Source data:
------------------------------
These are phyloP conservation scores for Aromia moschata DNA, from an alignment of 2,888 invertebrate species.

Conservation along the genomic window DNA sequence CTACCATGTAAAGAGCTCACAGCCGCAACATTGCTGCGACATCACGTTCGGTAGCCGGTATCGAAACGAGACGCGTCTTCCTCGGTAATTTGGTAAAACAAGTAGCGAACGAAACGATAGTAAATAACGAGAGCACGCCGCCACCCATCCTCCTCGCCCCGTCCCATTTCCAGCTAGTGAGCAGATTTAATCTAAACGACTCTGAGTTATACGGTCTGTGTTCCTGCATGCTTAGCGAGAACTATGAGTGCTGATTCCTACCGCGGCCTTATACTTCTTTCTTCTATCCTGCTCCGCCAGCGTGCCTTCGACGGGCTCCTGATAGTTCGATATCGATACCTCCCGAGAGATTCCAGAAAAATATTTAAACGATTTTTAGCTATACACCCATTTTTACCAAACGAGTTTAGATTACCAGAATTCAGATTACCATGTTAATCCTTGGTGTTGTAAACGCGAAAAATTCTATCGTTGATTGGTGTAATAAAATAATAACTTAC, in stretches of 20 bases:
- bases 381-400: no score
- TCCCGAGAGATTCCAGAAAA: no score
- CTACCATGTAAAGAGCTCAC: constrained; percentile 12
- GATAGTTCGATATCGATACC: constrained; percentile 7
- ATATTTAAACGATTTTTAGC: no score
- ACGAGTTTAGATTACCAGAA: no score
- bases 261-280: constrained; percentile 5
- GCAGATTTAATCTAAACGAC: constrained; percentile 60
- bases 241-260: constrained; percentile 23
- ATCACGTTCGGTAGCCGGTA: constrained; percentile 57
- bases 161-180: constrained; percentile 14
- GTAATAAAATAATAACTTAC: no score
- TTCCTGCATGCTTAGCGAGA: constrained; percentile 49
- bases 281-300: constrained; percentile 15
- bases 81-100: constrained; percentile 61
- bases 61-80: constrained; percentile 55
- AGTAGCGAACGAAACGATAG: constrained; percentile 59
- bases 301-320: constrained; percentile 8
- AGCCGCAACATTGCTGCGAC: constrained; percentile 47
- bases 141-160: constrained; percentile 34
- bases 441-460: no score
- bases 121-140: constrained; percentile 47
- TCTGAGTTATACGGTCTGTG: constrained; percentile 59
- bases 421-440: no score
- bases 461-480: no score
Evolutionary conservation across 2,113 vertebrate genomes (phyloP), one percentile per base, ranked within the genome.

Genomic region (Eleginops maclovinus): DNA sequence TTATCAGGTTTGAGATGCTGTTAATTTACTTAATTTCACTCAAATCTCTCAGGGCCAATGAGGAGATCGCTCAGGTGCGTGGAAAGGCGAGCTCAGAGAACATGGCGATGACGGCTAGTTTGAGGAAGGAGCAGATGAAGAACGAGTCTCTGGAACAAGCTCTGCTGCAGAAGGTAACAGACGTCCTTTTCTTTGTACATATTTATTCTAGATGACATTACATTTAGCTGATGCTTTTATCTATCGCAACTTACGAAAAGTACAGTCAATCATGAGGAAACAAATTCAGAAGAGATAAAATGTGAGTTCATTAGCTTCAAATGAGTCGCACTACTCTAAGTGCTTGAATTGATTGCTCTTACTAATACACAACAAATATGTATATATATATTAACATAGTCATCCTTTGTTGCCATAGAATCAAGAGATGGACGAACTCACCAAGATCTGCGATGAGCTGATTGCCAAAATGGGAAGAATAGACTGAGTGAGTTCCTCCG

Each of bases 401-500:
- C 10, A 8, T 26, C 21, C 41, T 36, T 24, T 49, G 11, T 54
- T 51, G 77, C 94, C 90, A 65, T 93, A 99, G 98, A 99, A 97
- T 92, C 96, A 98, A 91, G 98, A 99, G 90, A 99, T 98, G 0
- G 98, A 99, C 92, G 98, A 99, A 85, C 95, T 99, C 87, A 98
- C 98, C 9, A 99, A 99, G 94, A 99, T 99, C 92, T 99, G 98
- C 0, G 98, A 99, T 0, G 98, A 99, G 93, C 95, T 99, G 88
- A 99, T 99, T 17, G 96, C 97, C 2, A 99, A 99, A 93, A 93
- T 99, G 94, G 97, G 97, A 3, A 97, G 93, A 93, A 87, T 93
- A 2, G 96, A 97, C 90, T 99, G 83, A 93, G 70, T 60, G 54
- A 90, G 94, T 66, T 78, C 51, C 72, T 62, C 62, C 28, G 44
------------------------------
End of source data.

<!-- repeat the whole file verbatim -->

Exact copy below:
These are phyloP conservation scores for Aromia moschata DNA, from an alignment of 2,888 invertebrate species.

Conservation along the genomic window DNA sequence CTACCATGTAAAGAGCTCACAGCCGCAACATTGCTGCGACATCACGTTCGGTAGCCGGTATCGAAACGAGACGCGTCTTCCTCGGTAATTTGGTAAAACAAGTAGCGAACGAAACGATAGTAAATAACGAGAGCACGCCGCCACCCATCCTCCTCGCCCCGTCCCATTTCCAGCTAGTGAGCAGATTTAATCTAAACGACTCTGAGTTATACGGTCTGTGTTCCTGCATGCTTAGCGAGAACTATGAGTGCTGATTCCTACCGCGGCCTTATACTTCTTTCTTCTATCCTGCTCCGCCAGCGTGCCTTCGACGGGCTCCTGATAGTTCGATATCGATACCTCCCGAGAGATTCCAGAAAAATATTTAAACGATTTTTAGCTATACACCCATTTTTACCAAACGAGTTTAGATTACCAGAATTCAGATTACCATGTTAATCCTTGGTGTTGTAAACGCGAAAAATTCTATCGTTGATTGGTGTAATAAAATAATAACTTAC, in stretches of 20 bases:
- bases 381-400: no score
- TCCCGAGAGATTCCAGAAAA: no score
- CTACCATGTAAAGAGCTCAC: constrained; percentile 12
- GATAGTTCGATATCGATACC: constrained; percentile 7
- ATATTTAAACGATTTTTAGC: no score
- ACGAGTTTAGATTACCAGAA: no score
- bases 261-280: constrained; percentile 5
- GCAGATTTAATCTAAACGAC: constrained; percentile 60
- bases 241-260: constrained; percentile 23
- ATCACGTTCGGTAGCCGGTA: constrained; percentile 57
- bases 161-180: constrained; percentile 14
- GTAATAAAATAATAACTTAC: no score
- TTCCTGCATGCTTAGCGAGA: constrained; percentile 49
- bases 281-300: constrained; percentile 15
- bases 81-100: constrained; percentile 61
- bases 61-80: constrained; percentile 55
- AGTAGCGAACGAAACGATAG: constrained; percentile 59
- bases 301-320: constrained; percentile 8
- AGCCGCAACATTGCTGCGAC: constrained; percentile 47
- bases 141-160: constrained; percentile 34
- bases 441-460: no score
- bases 121-140: constrained; percentile 47
- TCTGAGTTATACGGTCTGTG: constrained; percentile 59
- bases 421-440: no score
- bases 461-480: no score
Evolutionary conservation across 2,113 vertebrate genomes (phyloP), one percentile per base, ranked within the genome.

Genomic region (Eleginops maclovinus): DNA sequence TTATCAGGTTTGAGATGCTGTTAATTTACTTAATTTCACTCAAATCTCTCAGGGCCAATGAGGAGATCGCTCAGGTGCGTGGAAAGGCGAGCTCAGAGAACATGGCGATGACGGCTAGTTTGAGGAAGGAGCAGATGAAGAACGAGTCTCTGGAACAAGCTCTGCTGCAGAAGGTAACAGACGTCCTTTTCTTTGTACATATTTATTCTAGATGACATTACATTTAGCTGATGCTTTTATCTATCGCAACTTACGAAAAGTACAGTCAATCATGAGGAAACAAATTCAGAAGAGATAAAATGTGAGTTCATTAGCTTCAAATGAGTCGCACTACTCTAAGTGCTTGAATTGATTGCTCTTACTAATACACAACAAATATGTATATATATATTAACATAGTCATCCTTTGTTGCCATAGAATCAAGAGATGGACGAACTCACCAAGATCTGCGATGAGCTGATTGCCAAAATGGGAAGAATAGACTGAGTGAGTTCCTCCG

Each of bases 401-500:
- C 10, A 8, T 26, C 21, C 41, T 36, T 24, T 49, G 11, T 54
- T 51, G 77, C 94, C 90, A 65, T 93, A 99, G 98, A 99, A 97
- T 92, C 96, A 98, A 91, G 98, A 99, G 90, A 99, T 98, G 0
- G 98, A 99, C 92, G 98, A 99, A 85, C 95, T 99, C 87, A 98
- C 98, C 9, A 99, A 99, G 94, A 99, T 99, C 92, T 99, G 98
- C 0, G 98, A 99, T 0, G 98, A 99, G 93, C 95, T 99, G 88
- A 99, T 99, T 17, G 96, C 97, C 2, A 99, A 99, A 93, A 93
- T 99, G 94, G 97, G 97, A 3, A 97, G 93, A 93, A 87, T 93
- A 2, G 96, A 97, C 90, T 99, G 83, A 93, G 70, T 60, G 54
- A 90, G 94, T 66, T 78, C 51, C 72, T 62, C 62, C 28, G 44